I’ve got to give this law school credit for having stones. It’s one thing for law schools to lie or mislead prospective students about their employment numbers. It’s another thing for a law school to spin its U.S. News Law School Ranking in the most “positive” way it can think of.
But this law school here, these people just straight made up a number for its “Above the Law” ranking, as if somehow “Above the Law” wouldn’t notice! That’s some gumption, man. That’s like trying to adversely possess a house that is currently occupied. Good lord.
The school is telling prospective students that it ranks #77 on Above the Law’s employment rankings… which is interesting because Above the Law doesn’t DO an “employment ranking,” and our soon to be released law school rankings only go up to #50…
“Best amicus brief ever” might not be saying much. Parakeets are pretty indifferent to the liners of their cages.
Every now and then, though, we come across amicus briefs that are a little unusual or interesting. Like one with somewhat surprising or high-profile signatories — say, NFL players, or leading Republicans in favor of gay marriage. Or one that takes the form of a cartoon. Or one that’s just bats**t insane.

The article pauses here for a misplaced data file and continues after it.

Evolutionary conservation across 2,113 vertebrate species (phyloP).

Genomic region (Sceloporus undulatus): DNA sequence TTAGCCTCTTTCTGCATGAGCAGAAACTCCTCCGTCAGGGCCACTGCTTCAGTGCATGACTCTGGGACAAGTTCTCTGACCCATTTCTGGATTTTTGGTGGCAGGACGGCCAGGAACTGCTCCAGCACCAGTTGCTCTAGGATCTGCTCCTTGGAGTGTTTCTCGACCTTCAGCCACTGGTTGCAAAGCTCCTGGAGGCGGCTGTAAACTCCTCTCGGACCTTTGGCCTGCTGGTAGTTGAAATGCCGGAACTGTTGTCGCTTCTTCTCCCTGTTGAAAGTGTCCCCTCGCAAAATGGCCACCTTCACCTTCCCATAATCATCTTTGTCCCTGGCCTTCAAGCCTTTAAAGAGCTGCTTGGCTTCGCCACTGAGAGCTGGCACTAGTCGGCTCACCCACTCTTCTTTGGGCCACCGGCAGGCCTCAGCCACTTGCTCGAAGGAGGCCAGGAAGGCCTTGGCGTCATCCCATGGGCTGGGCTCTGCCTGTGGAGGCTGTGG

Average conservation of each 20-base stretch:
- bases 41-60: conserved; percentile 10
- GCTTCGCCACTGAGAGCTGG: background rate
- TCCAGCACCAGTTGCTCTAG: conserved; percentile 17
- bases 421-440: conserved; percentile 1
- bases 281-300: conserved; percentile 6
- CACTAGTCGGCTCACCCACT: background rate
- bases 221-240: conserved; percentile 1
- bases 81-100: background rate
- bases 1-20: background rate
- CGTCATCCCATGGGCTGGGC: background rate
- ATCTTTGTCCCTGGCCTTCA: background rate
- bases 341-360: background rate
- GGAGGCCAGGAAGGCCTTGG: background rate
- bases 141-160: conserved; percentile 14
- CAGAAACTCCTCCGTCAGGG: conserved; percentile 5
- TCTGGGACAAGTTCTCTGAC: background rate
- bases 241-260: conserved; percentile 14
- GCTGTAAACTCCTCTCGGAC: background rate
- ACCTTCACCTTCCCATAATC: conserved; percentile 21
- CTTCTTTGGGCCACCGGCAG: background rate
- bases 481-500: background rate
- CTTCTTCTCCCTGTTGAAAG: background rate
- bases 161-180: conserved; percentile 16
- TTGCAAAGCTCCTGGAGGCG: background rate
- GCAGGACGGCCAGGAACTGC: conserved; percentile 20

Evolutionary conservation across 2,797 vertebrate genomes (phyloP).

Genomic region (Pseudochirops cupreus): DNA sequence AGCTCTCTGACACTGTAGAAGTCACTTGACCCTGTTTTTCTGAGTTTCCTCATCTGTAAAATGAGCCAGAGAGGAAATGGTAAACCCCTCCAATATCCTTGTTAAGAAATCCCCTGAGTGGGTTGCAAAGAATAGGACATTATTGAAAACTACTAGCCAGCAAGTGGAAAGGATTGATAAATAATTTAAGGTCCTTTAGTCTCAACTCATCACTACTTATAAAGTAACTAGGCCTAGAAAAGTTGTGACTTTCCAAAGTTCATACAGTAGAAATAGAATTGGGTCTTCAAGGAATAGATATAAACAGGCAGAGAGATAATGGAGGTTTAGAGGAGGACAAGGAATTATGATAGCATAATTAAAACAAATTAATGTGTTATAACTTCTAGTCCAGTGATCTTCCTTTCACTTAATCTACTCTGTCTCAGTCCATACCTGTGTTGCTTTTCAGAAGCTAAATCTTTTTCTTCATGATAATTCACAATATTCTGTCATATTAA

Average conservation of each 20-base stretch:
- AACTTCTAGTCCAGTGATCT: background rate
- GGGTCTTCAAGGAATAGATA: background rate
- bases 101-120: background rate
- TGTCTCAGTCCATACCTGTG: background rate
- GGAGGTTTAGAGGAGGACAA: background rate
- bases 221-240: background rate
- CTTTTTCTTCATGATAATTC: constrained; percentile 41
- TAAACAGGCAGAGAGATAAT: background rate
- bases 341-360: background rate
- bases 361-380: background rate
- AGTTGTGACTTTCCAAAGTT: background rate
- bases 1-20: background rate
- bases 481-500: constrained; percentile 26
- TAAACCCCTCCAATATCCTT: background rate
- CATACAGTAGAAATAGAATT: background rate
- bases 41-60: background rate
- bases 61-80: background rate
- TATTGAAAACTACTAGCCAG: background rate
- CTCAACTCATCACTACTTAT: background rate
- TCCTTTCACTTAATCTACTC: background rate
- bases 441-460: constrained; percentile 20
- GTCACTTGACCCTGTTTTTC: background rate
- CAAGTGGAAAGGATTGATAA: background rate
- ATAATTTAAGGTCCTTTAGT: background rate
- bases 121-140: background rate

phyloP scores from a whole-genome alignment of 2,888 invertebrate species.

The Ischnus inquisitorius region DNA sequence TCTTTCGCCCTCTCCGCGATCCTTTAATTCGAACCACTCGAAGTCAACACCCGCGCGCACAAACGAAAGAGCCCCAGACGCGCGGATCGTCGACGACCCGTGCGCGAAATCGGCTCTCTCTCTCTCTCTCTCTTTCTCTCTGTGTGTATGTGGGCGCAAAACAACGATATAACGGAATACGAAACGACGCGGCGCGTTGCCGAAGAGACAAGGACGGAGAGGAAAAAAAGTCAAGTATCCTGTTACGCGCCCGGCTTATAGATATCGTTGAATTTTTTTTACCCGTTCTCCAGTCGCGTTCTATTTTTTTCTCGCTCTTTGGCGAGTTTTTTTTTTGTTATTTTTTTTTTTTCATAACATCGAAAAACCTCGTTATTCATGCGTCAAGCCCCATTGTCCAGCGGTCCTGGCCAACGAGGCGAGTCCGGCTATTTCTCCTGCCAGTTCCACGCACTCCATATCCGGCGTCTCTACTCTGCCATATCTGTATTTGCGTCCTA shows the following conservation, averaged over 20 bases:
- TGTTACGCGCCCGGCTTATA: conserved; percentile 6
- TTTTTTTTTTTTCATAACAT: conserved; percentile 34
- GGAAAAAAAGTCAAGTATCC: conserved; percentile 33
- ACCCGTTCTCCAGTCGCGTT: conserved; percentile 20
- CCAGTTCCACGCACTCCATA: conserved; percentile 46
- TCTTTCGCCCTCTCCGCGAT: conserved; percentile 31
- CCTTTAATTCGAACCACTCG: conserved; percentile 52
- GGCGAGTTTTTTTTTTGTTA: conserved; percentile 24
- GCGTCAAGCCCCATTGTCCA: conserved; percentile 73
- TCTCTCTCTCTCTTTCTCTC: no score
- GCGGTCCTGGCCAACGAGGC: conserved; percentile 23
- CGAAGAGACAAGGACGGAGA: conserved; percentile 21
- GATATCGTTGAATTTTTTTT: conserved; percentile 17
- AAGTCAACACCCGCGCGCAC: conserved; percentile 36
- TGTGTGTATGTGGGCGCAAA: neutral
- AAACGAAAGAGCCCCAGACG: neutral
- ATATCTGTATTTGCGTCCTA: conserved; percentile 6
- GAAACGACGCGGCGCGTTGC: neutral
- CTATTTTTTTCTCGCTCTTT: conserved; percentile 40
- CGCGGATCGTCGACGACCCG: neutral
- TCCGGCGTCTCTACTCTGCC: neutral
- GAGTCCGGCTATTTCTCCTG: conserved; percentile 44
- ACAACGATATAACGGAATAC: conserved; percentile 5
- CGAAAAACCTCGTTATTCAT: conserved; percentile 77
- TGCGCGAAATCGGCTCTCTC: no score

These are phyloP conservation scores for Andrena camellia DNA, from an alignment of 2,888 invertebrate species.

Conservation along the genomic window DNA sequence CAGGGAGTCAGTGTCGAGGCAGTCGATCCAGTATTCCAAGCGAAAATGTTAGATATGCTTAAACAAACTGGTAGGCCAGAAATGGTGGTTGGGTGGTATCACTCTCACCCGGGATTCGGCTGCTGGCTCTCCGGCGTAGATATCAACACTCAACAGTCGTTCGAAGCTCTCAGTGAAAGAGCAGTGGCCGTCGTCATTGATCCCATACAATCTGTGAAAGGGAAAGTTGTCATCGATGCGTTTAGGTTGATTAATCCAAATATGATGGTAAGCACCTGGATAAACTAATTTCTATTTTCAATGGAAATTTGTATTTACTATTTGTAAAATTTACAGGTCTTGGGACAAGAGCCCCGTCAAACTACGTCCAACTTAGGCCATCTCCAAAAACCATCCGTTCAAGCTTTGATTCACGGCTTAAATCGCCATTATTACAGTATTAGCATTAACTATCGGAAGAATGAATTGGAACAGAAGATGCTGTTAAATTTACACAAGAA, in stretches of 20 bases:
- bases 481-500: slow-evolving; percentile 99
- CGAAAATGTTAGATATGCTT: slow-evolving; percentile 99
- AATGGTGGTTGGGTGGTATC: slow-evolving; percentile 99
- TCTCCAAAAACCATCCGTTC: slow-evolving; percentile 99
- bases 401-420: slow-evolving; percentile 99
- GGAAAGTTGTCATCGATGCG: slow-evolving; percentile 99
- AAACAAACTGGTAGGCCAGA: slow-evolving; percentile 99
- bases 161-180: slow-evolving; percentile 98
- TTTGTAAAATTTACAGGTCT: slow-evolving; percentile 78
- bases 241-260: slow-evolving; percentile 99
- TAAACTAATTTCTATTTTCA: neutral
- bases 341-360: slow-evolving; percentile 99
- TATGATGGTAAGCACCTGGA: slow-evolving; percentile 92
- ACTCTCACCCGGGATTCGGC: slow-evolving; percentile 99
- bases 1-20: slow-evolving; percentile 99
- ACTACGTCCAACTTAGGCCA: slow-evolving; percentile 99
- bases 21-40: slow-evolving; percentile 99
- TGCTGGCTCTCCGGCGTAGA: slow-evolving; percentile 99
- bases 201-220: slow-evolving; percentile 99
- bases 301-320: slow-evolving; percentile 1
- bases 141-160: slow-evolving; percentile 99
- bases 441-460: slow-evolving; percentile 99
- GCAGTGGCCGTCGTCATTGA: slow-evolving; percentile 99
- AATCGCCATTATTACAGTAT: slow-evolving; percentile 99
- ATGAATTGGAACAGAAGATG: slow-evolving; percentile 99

Today we bring you an amicus brief that will make you laugh out loud — which shouldn’t be surprising, given that it’s being submitted to the U.S. Supreme Court on behalf of a leading humorist….
Usually, law school finals do not produce great moral dilemmas. Most of them are open book, so you are allowed to use any information you can get your hands on. And since the whole thing is graded on a curve, “cheating” in the sense of copying from somebody else doesn’t really get you anywhere. You can use any means, fair or unfair, to get ahead.
But today we have an interesting question coming out of final exams at a top law school. A student observed another student breaking the rules of the exam. The other student was clearly breaking the letter of the law of the exam administration. But was the other student really cheating?
Our tipster didn’t report the offense, and I think that was the right call. But what would you have done?
Another busted barrister: Archie Leach (John Cleese).
People can argue about whether or not Indians — of the South Asian variety, not the Native American variety — are or are not “Caucasian.” I take no position on that issue, having been burned before (see the comments to this post).